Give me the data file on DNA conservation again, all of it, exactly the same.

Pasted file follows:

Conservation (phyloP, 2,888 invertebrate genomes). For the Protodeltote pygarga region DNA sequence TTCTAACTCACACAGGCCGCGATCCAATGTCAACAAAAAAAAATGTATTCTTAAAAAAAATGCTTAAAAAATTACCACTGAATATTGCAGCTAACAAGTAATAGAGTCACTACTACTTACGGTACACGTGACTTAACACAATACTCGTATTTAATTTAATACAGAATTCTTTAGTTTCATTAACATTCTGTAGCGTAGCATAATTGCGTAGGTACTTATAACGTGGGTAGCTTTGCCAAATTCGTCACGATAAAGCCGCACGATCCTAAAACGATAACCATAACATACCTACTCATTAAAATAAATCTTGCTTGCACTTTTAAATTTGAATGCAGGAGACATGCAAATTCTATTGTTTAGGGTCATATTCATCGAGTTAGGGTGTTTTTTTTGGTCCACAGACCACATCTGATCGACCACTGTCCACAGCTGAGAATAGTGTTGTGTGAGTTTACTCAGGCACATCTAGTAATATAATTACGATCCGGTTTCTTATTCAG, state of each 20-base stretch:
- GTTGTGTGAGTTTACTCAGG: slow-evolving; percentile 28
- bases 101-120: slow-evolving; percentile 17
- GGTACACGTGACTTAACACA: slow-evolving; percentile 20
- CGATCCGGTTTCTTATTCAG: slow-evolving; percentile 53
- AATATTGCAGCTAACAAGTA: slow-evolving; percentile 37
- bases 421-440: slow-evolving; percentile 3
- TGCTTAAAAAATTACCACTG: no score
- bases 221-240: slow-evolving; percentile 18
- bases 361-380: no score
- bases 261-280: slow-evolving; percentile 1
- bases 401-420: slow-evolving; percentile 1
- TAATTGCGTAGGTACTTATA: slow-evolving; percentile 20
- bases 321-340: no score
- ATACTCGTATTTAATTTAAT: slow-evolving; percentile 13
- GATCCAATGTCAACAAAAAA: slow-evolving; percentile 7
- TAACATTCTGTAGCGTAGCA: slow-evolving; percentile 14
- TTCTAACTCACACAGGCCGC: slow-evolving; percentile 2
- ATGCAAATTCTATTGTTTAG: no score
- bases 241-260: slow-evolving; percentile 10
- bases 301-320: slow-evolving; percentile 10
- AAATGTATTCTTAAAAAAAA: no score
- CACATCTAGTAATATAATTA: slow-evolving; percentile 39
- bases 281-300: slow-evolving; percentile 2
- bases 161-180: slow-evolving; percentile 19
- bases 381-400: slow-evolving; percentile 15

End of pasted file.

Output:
Conservation (phyloP, 2,888 invertebrate genomes). For the Protodeltote pygarga region DNA sequence TTCTAACTCACACAGGCCGCGATCCAATGTCAACAAAAAAAAATGTATTCTTAAAAAAAATGCTTAAAAAATTACCACTGAATATTGCAGCTAACAAGTAATAGAGTCACTACTACTTACGGTACACGTGACTTAACACAATACTCGTATTTAATTTAATACAGAATTCTTTAGTTTCATTAACATTCTGTAGCGTAGCATAATTGCGTAGGTACTTATAACGTGGGTAGCTTTGCCAAATTCGTCACGATAAAGCCGCACGATCCTAAAACGATAACCATAACATACCTACTCATTAAAATAAATCTTGCTTGCACTTTTAAATTTGAATGCAGGAGACATGCAAATTCTATTGTTTAGGGTCATATTCATCGAGTTAGGGTGTTTTTTTTGGTCCACAGACCACATCTGATCGACCACTGTCCACAGCTGAGAATAGTGTTGTGTGAGTTTACTCAGGCACATCTAGTAATATAATTACGATCCGGTTTCTTATTCAG, state of each 20-base stretch:
- GTTGTGTGAGTTTACTCAGG: slow-evolving; percentile 28
- bases 101-120: slow-evolving; percentile 17
- GGTACACGTGACTTAACACA: slow-evolving; percentile 20
- CGATCCGGTTTCTTATTCAG: slow-evolving; percentile 53
- AATATTGCAGCTAACAAGTA: slow-evolving; percentile 37
- bases 421-440: slow-evolving; percentile 3
- TGCTTAAAAAATTACCACTG: no score
- bases 221-240: slow-evolving; percentile 18
- bases 361-380: no score
- bases 261-280: slow-evolving; percentile 1
- bases 401-420: slow-evolving; percentile 1
- TAATTGCGTAGGTACTTATA: slow-evolving; percentile 20
- bases 321-340: no score
- ATACTCGTATTTAATTTAAT: slow-evolving; percentile 13
- GATCCAATGTCAACAAAAAA: slow-evolving; percentile 7
- TAACATTCTGTAGCGTAGCA: slow-evolving; percentile 14
- TTCTAACTCACACAGGCCGC: slow-evolving; percentile 2
- ATGCAAATTCTATTGTTTAG: no score
- bases 241-260: slow-evolving; percentile 10
- bases 301-320: slow-evolving; percentile 10
- AAATGTATTCTTAAAAAAAA: no score
- CACATCTAGTAATATAATTA: slow-evolving; percentile 39
- bases 281-300: slow-evolving; percentile 2
- bases 161-180: slow-evolving; percentile 19
- bases 381-400: slow-evolving; percentile 15